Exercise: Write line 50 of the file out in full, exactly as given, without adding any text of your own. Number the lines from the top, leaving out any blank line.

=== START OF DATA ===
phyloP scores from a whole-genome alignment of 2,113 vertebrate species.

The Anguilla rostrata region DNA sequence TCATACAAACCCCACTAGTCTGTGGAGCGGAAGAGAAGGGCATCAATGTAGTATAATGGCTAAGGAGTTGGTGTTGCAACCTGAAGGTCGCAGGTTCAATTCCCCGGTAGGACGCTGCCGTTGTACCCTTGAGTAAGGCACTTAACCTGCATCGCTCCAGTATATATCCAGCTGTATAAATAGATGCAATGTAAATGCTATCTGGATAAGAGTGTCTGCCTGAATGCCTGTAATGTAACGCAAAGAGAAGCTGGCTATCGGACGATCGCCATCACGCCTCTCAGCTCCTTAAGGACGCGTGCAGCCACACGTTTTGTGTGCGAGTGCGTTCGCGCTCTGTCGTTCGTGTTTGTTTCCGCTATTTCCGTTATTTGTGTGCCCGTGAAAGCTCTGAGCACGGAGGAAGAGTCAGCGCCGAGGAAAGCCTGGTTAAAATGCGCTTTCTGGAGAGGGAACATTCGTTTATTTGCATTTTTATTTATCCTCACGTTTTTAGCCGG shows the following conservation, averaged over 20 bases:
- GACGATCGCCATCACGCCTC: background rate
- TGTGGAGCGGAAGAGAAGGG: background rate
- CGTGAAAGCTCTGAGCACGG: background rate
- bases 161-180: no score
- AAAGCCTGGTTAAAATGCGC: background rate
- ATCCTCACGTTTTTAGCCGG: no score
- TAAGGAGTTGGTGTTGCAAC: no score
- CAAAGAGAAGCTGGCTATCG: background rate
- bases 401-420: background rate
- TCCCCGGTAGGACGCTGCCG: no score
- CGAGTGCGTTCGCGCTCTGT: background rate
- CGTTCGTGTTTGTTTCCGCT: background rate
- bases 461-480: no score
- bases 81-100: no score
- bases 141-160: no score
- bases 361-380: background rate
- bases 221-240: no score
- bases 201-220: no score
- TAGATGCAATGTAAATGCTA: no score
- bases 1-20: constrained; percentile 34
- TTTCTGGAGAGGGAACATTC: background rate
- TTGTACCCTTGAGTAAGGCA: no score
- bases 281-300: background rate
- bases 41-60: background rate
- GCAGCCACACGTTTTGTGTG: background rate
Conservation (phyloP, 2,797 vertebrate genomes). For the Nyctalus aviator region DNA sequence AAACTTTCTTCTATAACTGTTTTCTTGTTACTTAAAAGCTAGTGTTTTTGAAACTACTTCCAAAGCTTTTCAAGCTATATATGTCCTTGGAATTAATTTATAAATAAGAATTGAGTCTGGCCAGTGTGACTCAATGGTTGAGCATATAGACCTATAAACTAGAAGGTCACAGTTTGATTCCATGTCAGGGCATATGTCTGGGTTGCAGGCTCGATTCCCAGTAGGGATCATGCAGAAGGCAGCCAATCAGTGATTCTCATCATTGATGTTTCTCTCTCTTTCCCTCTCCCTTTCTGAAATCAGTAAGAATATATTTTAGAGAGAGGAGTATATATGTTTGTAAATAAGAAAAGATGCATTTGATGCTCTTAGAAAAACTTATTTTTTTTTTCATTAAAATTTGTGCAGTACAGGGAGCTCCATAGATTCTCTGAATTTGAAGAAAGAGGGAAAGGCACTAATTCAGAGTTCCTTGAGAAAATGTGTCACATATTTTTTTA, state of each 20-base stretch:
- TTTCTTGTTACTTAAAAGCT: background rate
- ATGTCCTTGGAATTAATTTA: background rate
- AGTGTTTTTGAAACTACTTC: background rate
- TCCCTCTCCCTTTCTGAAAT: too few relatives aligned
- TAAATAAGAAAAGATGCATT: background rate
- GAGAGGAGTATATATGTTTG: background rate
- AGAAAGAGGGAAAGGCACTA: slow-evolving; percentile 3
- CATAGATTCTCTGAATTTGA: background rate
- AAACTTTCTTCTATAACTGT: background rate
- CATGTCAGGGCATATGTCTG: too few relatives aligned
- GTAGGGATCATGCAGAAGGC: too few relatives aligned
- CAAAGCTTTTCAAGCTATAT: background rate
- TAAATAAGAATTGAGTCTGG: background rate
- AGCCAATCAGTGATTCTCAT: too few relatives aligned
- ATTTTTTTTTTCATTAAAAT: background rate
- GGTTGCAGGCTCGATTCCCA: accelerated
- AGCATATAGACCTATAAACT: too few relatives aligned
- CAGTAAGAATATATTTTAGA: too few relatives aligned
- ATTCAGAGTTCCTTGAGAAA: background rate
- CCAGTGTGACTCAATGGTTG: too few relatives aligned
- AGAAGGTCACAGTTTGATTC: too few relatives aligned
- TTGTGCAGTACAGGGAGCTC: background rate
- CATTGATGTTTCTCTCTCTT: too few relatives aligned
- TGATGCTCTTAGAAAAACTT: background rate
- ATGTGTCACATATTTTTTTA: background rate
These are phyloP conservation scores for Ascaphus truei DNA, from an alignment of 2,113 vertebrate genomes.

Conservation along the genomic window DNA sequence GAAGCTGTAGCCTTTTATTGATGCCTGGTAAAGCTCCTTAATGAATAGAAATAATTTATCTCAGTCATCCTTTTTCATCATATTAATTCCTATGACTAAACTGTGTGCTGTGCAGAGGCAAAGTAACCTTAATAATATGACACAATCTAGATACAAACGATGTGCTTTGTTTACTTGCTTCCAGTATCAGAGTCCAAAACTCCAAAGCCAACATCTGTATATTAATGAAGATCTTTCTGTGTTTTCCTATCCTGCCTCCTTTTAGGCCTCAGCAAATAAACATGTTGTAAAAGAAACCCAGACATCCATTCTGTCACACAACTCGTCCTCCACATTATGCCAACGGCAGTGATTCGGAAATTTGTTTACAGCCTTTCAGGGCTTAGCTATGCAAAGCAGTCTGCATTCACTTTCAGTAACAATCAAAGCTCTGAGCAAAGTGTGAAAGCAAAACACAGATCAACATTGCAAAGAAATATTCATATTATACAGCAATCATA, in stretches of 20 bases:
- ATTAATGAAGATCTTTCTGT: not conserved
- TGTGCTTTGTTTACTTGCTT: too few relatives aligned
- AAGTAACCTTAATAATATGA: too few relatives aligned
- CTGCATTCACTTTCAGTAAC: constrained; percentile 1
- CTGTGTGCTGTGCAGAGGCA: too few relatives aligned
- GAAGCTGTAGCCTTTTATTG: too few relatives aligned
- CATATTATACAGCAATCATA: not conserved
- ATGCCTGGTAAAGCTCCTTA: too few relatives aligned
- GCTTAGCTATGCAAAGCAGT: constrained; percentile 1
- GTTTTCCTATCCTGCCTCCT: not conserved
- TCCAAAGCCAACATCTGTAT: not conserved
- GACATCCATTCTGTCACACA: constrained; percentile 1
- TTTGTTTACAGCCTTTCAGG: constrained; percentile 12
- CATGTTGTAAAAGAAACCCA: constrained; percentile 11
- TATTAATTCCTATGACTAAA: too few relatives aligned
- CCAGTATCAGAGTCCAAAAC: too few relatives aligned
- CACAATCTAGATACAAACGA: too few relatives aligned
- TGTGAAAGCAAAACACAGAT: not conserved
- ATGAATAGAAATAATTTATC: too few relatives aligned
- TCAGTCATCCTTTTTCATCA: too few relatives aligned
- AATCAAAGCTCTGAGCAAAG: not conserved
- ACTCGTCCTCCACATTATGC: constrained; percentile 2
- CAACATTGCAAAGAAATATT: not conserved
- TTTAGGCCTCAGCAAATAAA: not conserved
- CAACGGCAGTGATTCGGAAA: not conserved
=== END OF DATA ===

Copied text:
- TTGTGCAGTACAGGGAGCTC: background rate